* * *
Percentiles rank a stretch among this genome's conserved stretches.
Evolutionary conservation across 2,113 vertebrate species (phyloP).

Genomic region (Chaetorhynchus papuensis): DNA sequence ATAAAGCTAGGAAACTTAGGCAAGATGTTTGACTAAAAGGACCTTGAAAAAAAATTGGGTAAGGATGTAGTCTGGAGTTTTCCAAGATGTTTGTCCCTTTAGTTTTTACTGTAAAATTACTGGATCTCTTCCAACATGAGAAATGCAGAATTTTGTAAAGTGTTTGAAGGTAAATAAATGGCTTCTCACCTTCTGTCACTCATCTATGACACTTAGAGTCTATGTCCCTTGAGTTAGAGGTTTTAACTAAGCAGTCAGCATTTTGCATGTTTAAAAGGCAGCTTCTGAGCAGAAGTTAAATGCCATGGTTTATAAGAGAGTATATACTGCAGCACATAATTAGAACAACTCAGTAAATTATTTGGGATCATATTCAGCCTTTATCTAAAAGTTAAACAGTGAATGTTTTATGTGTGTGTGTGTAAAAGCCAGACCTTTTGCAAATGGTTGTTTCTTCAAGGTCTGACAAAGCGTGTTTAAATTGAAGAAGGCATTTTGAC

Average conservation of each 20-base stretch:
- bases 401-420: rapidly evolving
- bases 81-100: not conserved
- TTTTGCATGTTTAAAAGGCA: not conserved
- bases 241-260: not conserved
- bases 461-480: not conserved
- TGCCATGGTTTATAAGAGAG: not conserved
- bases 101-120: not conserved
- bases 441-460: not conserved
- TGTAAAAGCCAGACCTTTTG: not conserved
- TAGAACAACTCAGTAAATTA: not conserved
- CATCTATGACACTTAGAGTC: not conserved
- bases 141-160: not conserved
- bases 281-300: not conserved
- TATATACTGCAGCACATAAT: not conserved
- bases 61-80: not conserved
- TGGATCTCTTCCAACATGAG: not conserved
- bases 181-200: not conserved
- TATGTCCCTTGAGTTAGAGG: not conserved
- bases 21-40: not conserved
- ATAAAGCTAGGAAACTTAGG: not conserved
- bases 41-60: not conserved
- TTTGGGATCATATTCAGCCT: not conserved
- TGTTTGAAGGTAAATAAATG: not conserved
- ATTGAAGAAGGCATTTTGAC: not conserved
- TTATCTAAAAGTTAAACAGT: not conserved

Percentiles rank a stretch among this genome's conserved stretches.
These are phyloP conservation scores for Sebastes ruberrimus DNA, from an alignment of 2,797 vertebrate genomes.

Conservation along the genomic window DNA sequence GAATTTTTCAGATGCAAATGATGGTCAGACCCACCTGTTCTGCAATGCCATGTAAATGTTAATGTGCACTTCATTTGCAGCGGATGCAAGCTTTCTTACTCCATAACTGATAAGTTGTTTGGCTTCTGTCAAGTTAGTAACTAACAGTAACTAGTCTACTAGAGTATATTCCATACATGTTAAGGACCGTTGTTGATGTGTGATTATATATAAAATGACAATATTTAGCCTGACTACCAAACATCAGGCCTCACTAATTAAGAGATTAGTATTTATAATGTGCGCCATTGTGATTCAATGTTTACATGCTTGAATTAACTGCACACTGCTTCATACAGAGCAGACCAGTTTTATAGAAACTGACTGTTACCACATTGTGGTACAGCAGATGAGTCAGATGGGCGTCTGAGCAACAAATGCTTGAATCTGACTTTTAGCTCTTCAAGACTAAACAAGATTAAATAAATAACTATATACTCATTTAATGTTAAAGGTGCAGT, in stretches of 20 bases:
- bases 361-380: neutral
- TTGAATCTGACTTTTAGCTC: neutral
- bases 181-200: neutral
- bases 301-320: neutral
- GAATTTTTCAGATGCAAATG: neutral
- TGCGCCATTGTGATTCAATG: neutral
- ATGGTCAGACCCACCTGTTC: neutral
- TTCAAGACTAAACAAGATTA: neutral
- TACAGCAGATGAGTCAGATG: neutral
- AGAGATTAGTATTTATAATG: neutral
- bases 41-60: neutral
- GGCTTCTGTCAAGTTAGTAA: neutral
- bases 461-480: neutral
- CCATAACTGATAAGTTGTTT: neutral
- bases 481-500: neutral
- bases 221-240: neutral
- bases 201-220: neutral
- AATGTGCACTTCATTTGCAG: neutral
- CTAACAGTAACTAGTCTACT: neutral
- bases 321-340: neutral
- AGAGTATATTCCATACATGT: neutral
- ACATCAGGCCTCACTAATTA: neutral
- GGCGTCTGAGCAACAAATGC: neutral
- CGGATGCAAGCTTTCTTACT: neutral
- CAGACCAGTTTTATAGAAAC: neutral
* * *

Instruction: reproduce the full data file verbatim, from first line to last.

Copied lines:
Percentiles rank a stretch among this genome's conserved stretches.
Evolutionary conservation across 2,113 vertebrate species (phyloP).

Genomic region (Chaetorhynchus papuensis): DNA sequence ATAAAGCTAGGAAACTTAGGCAAGATGTTTGACTAAAAGGACCTTGAAAAAAAATTGGGTAAGGATGTAGTCTGGAGTTTTCCAAGATGTTTGTCCCTTTAGTTTTTACTGTAAAATTACTGGATCTCTTCCAACATGAGAAATGCAGAATTTTGTAAAGTGTTTGAAGGTAAATAAATGGCTTCTCACCTTCTGTCACTCATCTATGACACTTAGAGTCTATGTCCCTTGAGTTAGAGGTTTTAACTAAGCAGTCAGCATTTTGCATGTTTAAAAGGCAGCTTCTGAGCAGAAGTTAAATGCCATGGTTTATAAGAGAGTATATACTGCAGCACATAATTAGAACAACTCAGTAAATTATTTGGGATCATATTCAGCCTTTATCTAAAAGTTAAACAGTGAATGTTTTATGTGTGTGTGTGTAAAAGCCAGACCTTTTGCAAATGGTTGTTTCTTCAAGGTCTGACAAAGCGTGTTTAAATTGAAGAAGGCATTTTGAC

Average conservation of each 20-base stretch:
- bases 401-420: rapidly evolving
- bases 81-100: not conserved
- TTTTGCATGTTTAAAAGGCA: not conserved
- bases 241-260: not conserved
- bases 461-480: not conserved
- TGCCATGGTTTATAAGAGAG: not conserved
- bases 101-120: not conserved
- bases 441-460: not conserved
- TGTAAAAGCCAGACCTTTTG: not conserved
- TAGAACAACTCAGTAAATTA: not conserved
- CATCTATGACACTTAGAGTC: not conserved
- bases 141-160: not conserved
- bases 281-300: not conserved
- TATATACTGCAGCACATAAT: not conserved
- bases 61-80: not conserved
- TGGATCTCTTCCAACATGAG: not conserved
- bases 181-200: not conserved
- TATGTCCCTTGAGTTAGAGG: not conserved
- bases 21-40: not conserved
- ATAAAGCTAGGAAACTTAGG: not conserved
- bases 41-60: not conserved
- TTTGGGATCATATTCAGCCT: not conserved
- TGTTTGAAGGTAAATAAATG: not conserved
- ATTGAAGAAGGCATTTTGAC: not conserved
- TTATCTAAAAGTTAAACAGT: not conserved

Percentiles rank a stretch among this genome's conserved stretches.
These are phyloP conservation scores for Sebastes ruberrimus DNA, from an alignment of 2,797 vertebrate genomes.

Conservation along the genomic window DNA sequence GAATTTTTCAGATGCAAATGATGGTCAGACCCACCTGTTCTGCAATGCCATGTAAATGTTAATGTGCACTTCATTTGCAGCGGATGCAAGCTTTCTTACTCCATAACTGATAAGTTGTTTGGCTTCTGTCAAGTTAGTAACTAACAGTAACTAGTCTACTAGAGTATATTCCATACATGTTAAGGACCGTTGTTGATGTGTGATTATATATAAAATGACAATATTTAGCCTGACTACCAAACATCAGGCCTCACTAATTAAGAGATTAGTATTTATAATGTGCGCCATTGTGATTCAATGTTTACATGCTTGAATTAACTGCACACTGCTTCATACAGAGCAGACCAGTTTTATAGAAACTGACTGTTACCACATTGTGGTACAGCAGATGAGTCAGATGGGCGTCTGAGCAACAAATGCTTGAATCTGACTTTTAGCTCTTCAAGACTAAACAAGATTAAATAAATAACTATATACTCATTTAATGTTAAAGGTGCAGT, in stretches of 20 bases:
- bases 361-380: neutral
- TTGAATCTGACTTTTAGCTC: neutral
- bases 181-200: neutral
- bases 301-320: neutral
- GAATTTTTCAGATGCAAATG: neutral
- TGCGCCATTGTGATTCAATG: neutral
- ATGGTCAGACCCACCTGTTC: neutral
- TTCAAGACTAAACAAGATTA: neutral
- TACAGCAGATGAGTCAGATG: neutral
- AGAGATTAGTATTTATAATG: neutral
- bases 41-60: neutral
- GGCTTCTGTCAAGTTAGTAA: neutral
- bases 461-480: neutral
- CCATAACTGATAAGTTGTTT: neutral
- bases 481-500: neutral
- bases 221-240: neutral
- bases 201-220: neutral
- AATGTGCACTTCATTTGCAG: neutral
- CTAACAGTAACTAGTCTACT: neutral
- bases 321-340: neutral
- AGAGTATATTCCATACATGT: neutral
- ACATCAGGCCTCACTAATTA: neutral
- GGCGTCTGAGCAACAAATGC: neutral
- CGGATGCAAGCTTTCTTACT: neutral
- CAGACCAGTTTTATAGAAAC: neutral